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  • Lorianna Kastrop

Accessory Dwelling Units:  The changes to California state law that you need to know

By Lorianna Kastrop, Vice President, The Kastrop Group, Inc. Architects

The Bay Area is experiencing a housing availability crisis and demand for residential units near work centers has skyrocketed. Everyone knows this, and finally there is an option available to relieve some of the pressure. SB 1069 was signed into law by Gov. Jerry Brown last year. Introduced by State Senator Bob Wieckowski (D-Fremont), the bill amends the CA state building code for accessory dwelling units (also known as in-law units, granny flats, or secondary dwelling units). It eases the restrictions on building a second unit on residential properties, either attached or detached. The legislation is supported by the Bay Area Council, the AARP, the California Teachers Association, and a variety of housing and environmental groups.


A detached Accessory Dwelling Unit above a home’s garage that The Kastrop Group, Inc. Architects recently completed in Redwood City. Click here for more photos and a narrative available on our website. Photo Credit: Roger Dettloff

Here is a summary of the SB 1069 code changes and some advice to alleviate possible negative impacts of the changes:

  1. Provides exceptions to certain parking restrictions. Basically, if your home is located within a half-mile of public transit, you may be exempt from adding another parking space for the ADU. This could be a train station, BART station, bus stop, park-and-ride location, etc. There is also flexibility if you are in a designated historic district. Advice: To be a good neighbor, if you build an ADU, please encourage the occupant(s) to make use of public transit/bike/ride sharing instead of squeezing another parked car onto the street in your neighborhood.

  1. Eases sprinkler requirements that would be triggered by the addition of an attached ADU. Advice: Be sure your home is equipped with up-to-date smoke/carbon monoxide alarms in as many rooms and living areas as possible. Have them wired in, or check the batteries in spring and fall. As a rule of thumb, replace batteries when Daylight Savings Time starts and ends. Upgrade your electrical panel as necessary to accommodate the heavier load placed by the ADU. Don’t overload outlets with too many devices, and be careful with any open flames or candles.

  1. Makes utility connection fees for new construction proportionate to the burden that the ADU will place on the existing water or sewer systems. Advice: Install low-flow toilets, showerheads and faucets. Use a grey-water or smart-system for irrigation. Be thoughtful about anything you put down the drain or in the toilet. Don’t overload or clog the sewer system.

  1. Requires “ministerial” approval for remodeling existing homes or garages if they are compliant with building and safety codes. Advice: The trick to this is to check City/County records to be sure that all construction on your home, including any additions and improvements, were permitted. Any do-it-yourself additions done without a permit will be revealed if you start the ADU permit process and will hold up your permit. Be proactive and have your architect who is working on the ADU include any legalization issues that need to be addressed as part of your project.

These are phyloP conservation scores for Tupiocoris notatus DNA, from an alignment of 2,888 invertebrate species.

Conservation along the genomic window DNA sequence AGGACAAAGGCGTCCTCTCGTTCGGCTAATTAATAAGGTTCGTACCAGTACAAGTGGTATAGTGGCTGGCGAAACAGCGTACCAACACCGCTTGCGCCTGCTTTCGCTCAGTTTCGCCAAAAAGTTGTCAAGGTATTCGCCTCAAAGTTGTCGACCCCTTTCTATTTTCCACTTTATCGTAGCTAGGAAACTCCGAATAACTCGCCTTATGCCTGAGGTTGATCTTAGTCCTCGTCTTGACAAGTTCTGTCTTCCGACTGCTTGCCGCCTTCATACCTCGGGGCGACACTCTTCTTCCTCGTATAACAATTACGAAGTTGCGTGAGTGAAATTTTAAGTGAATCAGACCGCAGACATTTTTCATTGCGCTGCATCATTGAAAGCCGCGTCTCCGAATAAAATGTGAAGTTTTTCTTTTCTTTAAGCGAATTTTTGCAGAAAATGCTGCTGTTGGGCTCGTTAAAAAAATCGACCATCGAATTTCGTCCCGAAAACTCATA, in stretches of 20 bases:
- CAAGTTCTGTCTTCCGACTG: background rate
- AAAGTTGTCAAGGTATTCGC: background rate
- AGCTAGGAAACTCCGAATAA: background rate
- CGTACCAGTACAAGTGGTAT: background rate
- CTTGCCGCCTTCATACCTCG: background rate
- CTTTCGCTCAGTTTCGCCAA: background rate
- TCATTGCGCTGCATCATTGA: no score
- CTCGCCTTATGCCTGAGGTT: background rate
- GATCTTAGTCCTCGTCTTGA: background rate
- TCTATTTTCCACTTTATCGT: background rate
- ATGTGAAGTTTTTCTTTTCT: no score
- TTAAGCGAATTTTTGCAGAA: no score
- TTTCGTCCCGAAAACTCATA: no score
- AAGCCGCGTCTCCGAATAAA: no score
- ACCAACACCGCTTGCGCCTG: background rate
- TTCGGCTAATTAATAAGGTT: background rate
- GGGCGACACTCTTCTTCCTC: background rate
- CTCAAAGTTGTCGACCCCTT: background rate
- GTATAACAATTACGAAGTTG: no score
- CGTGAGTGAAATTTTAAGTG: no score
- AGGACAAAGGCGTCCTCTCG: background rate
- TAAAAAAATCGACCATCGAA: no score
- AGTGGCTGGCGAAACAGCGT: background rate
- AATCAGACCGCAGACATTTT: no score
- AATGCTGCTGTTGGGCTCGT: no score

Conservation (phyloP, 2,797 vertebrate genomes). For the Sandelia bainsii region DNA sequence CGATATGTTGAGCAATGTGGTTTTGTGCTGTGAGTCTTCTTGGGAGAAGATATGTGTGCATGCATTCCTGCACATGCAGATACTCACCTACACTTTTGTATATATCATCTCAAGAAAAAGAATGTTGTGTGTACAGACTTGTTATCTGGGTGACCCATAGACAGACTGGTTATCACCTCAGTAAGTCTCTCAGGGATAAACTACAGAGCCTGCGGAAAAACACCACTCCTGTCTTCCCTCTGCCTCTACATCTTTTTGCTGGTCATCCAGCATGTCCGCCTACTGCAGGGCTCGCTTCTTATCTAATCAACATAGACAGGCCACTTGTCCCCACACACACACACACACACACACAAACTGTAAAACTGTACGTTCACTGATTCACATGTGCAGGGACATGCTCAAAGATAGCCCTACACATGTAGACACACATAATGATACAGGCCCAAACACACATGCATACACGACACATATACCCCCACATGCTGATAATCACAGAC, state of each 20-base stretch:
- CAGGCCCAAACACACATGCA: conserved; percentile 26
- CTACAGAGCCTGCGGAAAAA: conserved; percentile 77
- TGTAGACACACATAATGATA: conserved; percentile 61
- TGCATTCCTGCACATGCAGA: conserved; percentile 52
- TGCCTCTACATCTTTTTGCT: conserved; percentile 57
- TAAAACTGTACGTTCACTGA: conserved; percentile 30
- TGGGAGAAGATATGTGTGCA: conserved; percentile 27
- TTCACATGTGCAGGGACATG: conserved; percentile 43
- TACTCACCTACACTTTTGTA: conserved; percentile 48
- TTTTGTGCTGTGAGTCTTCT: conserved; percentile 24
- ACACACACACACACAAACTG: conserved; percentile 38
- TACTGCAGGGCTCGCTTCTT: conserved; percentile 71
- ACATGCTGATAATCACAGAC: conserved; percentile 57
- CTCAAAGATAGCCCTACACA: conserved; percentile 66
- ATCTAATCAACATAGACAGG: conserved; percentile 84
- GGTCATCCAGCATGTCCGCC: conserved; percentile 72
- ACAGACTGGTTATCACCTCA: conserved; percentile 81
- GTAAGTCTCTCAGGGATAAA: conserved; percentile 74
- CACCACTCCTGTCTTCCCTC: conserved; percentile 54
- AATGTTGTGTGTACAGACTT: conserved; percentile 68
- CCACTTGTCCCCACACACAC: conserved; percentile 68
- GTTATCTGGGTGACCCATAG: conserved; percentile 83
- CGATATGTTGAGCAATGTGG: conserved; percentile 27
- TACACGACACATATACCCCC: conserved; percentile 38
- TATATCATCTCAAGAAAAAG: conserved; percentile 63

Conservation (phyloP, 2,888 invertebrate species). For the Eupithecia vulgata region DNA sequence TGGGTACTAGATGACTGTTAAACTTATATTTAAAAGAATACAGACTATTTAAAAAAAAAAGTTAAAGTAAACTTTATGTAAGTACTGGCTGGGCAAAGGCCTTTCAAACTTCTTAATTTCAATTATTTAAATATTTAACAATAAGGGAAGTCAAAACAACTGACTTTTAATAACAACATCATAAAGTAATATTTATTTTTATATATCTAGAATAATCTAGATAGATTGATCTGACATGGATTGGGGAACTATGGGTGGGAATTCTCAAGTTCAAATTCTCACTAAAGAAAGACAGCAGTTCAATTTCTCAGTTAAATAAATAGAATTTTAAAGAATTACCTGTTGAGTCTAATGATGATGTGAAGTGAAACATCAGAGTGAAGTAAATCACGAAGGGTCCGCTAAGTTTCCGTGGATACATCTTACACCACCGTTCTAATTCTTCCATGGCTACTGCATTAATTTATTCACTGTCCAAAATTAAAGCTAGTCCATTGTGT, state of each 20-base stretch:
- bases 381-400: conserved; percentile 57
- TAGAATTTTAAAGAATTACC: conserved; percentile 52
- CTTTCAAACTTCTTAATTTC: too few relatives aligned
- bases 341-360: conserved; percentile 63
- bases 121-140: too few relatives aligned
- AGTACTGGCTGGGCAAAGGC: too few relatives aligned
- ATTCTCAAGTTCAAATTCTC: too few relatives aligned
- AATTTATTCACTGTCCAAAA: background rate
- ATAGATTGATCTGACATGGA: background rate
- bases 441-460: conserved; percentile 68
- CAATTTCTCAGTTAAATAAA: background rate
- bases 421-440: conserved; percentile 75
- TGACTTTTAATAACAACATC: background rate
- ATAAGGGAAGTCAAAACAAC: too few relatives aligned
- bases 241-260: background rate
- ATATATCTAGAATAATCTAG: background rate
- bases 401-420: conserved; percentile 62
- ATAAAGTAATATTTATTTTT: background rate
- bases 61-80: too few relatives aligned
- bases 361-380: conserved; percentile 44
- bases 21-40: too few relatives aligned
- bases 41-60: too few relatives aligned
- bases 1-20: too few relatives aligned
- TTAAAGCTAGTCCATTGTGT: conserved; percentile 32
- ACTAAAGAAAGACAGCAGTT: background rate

Item #4 has also, in practice, relaxed some of the development standards for ADU’s. These may not apply in every case, but here are some examples.

Depending on the height of the ADU, the rear and side setbacks from the property line could be as little as five feet. Advice: Consider what is on the other side of the fence when you design the ADU. Try not to place a window in a spot that makes your neighbor feel that their privacy is affected.

May increase the potential floor area of a detached second unit. Advice: Check your local ordinances. Be sure that the total floor area for the primary and the secondary units combined does not exceed the maximum floor area allowed within the zoning district for the parcel. It’s also a good idea to increase your insurance coverage for the ADU based on the additional square footage.

Height restrictions have also been relaxed somewhat, but second floor balconies, decks, and windows are still subject to a variety of restrictions. Advice: Again, check local ordinances and be considerate of your neighbors.

The above general descriptions are summaries and will not apply to every property. Your existing city/county ordinances have much more detail. For the County of San Mateo, here is a link to the document:

Maybe you are planning for multi-generational housing to accommodate your grown children or your parents. You may be figuring out how to offset your mortgage costs by creating a rental unit on your property. These new rules will be of great help to you and will eventually expand the availability of residential housing units in California. Talk to your local licensed architect about what your options are. Excellent sites to search for architects are or

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